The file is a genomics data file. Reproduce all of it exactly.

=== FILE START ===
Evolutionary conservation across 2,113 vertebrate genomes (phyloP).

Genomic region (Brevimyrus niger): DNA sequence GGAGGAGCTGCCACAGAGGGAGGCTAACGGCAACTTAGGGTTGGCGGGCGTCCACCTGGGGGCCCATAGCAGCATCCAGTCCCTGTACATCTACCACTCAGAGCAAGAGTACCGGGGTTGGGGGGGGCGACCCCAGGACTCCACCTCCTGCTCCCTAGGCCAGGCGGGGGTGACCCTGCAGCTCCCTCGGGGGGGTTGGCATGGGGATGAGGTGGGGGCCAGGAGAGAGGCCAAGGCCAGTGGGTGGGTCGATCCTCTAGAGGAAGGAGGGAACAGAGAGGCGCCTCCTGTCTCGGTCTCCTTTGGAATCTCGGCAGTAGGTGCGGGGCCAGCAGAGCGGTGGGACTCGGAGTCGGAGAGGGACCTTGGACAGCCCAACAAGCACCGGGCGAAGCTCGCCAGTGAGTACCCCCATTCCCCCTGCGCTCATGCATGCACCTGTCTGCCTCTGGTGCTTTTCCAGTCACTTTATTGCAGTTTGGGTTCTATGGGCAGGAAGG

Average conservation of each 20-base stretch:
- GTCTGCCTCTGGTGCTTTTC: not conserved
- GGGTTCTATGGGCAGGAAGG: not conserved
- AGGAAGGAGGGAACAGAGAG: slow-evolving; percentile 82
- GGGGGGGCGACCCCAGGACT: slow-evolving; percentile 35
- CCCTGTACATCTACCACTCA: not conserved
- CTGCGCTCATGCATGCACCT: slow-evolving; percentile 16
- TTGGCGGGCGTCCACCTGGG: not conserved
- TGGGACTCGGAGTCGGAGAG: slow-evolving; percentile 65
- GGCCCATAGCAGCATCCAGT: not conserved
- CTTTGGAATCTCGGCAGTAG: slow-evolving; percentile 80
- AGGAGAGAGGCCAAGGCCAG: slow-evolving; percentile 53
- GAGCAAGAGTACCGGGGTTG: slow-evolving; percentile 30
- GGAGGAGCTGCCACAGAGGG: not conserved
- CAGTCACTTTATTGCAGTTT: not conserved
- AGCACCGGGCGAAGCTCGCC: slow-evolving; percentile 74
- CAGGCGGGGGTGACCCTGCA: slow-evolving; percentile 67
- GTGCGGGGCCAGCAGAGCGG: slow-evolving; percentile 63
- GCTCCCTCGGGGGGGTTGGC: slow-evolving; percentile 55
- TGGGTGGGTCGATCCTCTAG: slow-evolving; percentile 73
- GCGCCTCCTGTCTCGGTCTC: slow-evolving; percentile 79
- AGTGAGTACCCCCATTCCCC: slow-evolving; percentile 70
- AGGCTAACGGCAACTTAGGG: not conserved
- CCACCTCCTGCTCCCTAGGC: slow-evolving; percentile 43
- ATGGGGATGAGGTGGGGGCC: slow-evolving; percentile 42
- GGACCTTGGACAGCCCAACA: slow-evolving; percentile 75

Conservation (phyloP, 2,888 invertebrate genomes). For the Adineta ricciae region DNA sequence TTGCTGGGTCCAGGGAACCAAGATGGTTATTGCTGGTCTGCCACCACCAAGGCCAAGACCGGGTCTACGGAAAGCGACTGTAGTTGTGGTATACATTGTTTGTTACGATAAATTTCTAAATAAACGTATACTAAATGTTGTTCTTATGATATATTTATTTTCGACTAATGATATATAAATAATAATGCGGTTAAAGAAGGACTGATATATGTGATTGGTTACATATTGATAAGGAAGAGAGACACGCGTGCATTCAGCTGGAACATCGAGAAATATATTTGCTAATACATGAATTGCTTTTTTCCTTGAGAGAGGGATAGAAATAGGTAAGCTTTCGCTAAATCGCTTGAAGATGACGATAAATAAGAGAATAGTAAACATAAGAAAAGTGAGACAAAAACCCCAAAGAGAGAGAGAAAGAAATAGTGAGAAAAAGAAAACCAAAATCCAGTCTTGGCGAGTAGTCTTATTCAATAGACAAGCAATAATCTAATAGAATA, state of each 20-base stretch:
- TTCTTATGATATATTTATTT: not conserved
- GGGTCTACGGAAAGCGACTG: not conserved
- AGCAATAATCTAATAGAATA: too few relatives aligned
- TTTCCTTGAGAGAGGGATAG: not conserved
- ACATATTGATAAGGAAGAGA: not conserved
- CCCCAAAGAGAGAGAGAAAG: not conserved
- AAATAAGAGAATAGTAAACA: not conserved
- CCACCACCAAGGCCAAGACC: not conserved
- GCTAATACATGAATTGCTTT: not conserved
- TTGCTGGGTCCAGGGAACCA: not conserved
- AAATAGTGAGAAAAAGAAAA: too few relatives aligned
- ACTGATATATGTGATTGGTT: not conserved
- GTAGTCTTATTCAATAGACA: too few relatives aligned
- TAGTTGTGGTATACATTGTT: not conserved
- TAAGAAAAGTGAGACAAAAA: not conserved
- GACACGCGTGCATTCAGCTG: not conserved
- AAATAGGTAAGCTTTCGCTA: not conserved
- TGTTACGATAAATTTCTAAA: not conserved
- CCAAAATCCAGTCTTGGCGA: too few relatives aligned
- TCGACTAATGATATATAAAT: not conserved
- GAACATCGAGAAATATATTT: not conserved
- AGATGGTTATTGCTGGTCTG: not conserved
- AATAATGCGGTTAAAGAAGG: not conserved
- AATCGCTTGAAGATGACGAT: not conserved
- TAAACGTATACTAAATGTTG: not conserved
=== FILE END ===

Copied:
Evolutionary conservation across 2,113 vertebrate genomes (phyloP).

Genomic region (Brevimyrus niger): DNA sequence GGAGGAGCTGCCACAGAGGGAGGCTAACGGCAACTTAGGGTTGGCGGGCGTCCACCTGGGGGCCCATAGCAGCATCCAGTCCCTGTACATCTACCACTCAGAGCAAGAGTACCGGGGTTGGGGGGGGCGACCCCAGGACTCCACCTCCTGCTCCCTAGGCCAGGCGGGGGTGACCCTGCAGCTCCCTCGGGGGGGTTGGCATGGGGATGAGGTGGGGGCCAGGAGAGAGGCCAAGGCCAGTGGGTGGGTCGATCCTCTAGAGGAAGGAGGGAACAGAGAGGCGCCTCCTGTCTCGGTCTCCTTTGGAATCTCGGCAGTAGGTGCGGGGCCAGCAGAGCGGTGGGACTCGGAGTCGGAGAGGGACCTTGGACAGCCCAACAAGCACCGGGCGAAGCTCGCCAGTGAGTACCCCCATTCCCCCTGCGCTCATGCATGCACCTGTCTGCCTCTGGTGCTTTTCCAGTCACTTTATTGCAGTTTGGGTTCTATGGGCAGGAAGG

Average conservation of each 20-base stretch:
- GTCTGCCTCTGGTGCTTTTC: not conserved
- GGGTTCTATGGGCAGGAAGG: not conserved
- AGGAAGGAGGGAACAGAGAG: slow-evolving; percentile 82
- GGGGGGGCGACCCCAGGACT: slow-evolving; percentile 35
- CCCTGTACATCTACCACTCA: not conserved
- CTGCGCTCATGCATGCACCT: slow-evolving; percentile 16
- TTGGCGGGCGTCCACCTGGG: not conserved
- TGGGACTCGGAGTCGGAGAG: slow-evolving; percentile 65
- GGCCCATAGCAGCATCCAGT: not conserved
- CTTTGGAATCTCGGCAGTAG: slow-evolving; percentile 80
- AGGAGAGAGGCCAAGGCCAG: slow-evolving; percentile 53
- GAGCAAGAGTACCGGGGTTG: slow-evolving; percentile 30
- GGAGGAGCTGCCACAGAGGG: not conserved
- CAGTCACTTTATTGCAGTTT: not conserved
- AGCACCGGGCGAAGCTCGCC: slow-evolving; percentile 74
- CAGGCGGGGGTGACCCTGCA: slow-evolving; percentile 67
- GTGCGGGGCCAGCAGAGCGG: slow-evolving; percentile 63
- GCTCCCTCGGGGGGGTTGGC: slow-evolving; percentile 55
- TGGGTGGGTCGATCCTCTAG: slow-evolving; percentile 73
- GCGCCTCCTGTCTCGGTCTC: slow-evolving; percentile 79
- AGTGAGTACCCCCATTCCCC: slow-evolving; percentile 70
- AGGCTAACGGCAACTTAGGG: not conserved
- CCACCTCCTGCTCCCTAGGC: slow-evolving; percentile 43
- ATGGGGATGAGGTGGGGGCC: slow-evolving; percentile 42
- GGACCTTGGACAGCCCAACA: slow-evolving; percentile 75

Conservation (phyloP, 2,888 invertebrate genomes). For the Adineta ricciae region DNA sequence TTGCTGGGTCCAGGGAACCAAGATGGTTATTGCTGGTCTGCCACCACCAAGGCCAAGACCGGGTCTACGGAAAGCGACTGTAGTTGTGGTATACATTGTTTGTTACGATAAATTTCTAAATAAACGTATACTAAATGTTGTTCTTATGATATATTTATTTTCGACTAATGATATATAAATAATAATGCGGTTAAAGAAGGACTGATATATGTGATTGGTTACATATTGATAAGGAAGAGAGACACGCGTGCATTCAGCTGGAACATCGAGAAATATATTTGCTAATACATGAATTGCTTTTTTCCTTGAGAGAGGGATAGAAATAGGTAAGCTTTCGCTAAATCGCTTGAAGATGACGATAAATAAGAGAATAGTAAACATAAGAAAAGTGAGACAAAAACCCCAAAGAGAGAGAGAAAGAAATAGTGAGAAAAAGAAAACCAAAATCCAGTCTTGGCGAGTAGTCTTATTCAATAGACAAGCAATAATCTAATAGAATA, state of each 20-base stretch:
- TTCTTATGATATATTTATTT: not conserved
- GGGTCTACGGAAAGCGACTG: not conserved
- AGCAATAATCTAATAGAATA: too few relatives aligned
- TTTCCTTGAGAGAGGGATAG: not conserved
- ACATATTGATAAGGAAGAGA: not conserved
- CCCCAAAGAGAGAGAGAAAG: not conserved
- AAATAAGAGAATAGTAAACA: not conserved
- CCACCACCAAGGCCAAGACC: not conserved
- GCTAATACATGAATTGCTTT: not conserved
- TTGCTGGGTCCAGGGAACCA: not conserved
- AAATAGTGAGAAAAAGAAAA: too few relatives aligned
- ACTGATATATGTGATTGGTT: not conserved
- GTAGTCTTATTCAATAGACA: too few relatives aligned
- TAGTTGTGGTATACATTGTT: not conserved
- TAAGAAAAGTGAGACAAAAA: not conserved
- GACACGCGTGCATTCAGCTG: not conserved
- AAATAGGTAAGCTTTCGCTA: not conserved
- TGTTACGATAAATTTCTAAA: not conserved
- CCAAAATCCAGTCTTGGCGA: too few relatives aligned
- TCGACTAATGATATATAAAT: not conserved
- GAACATCGAGAAATATATTT: not conserved
- AGATGGTTATTGCTGGTCTG: not conserved
- AATAATGCGGTTAAAGAAGG: not conserved
- AATCGCTTGAAGATGACGAT: not conserved
- TAAACGTATACTAAATGTTG: not conserved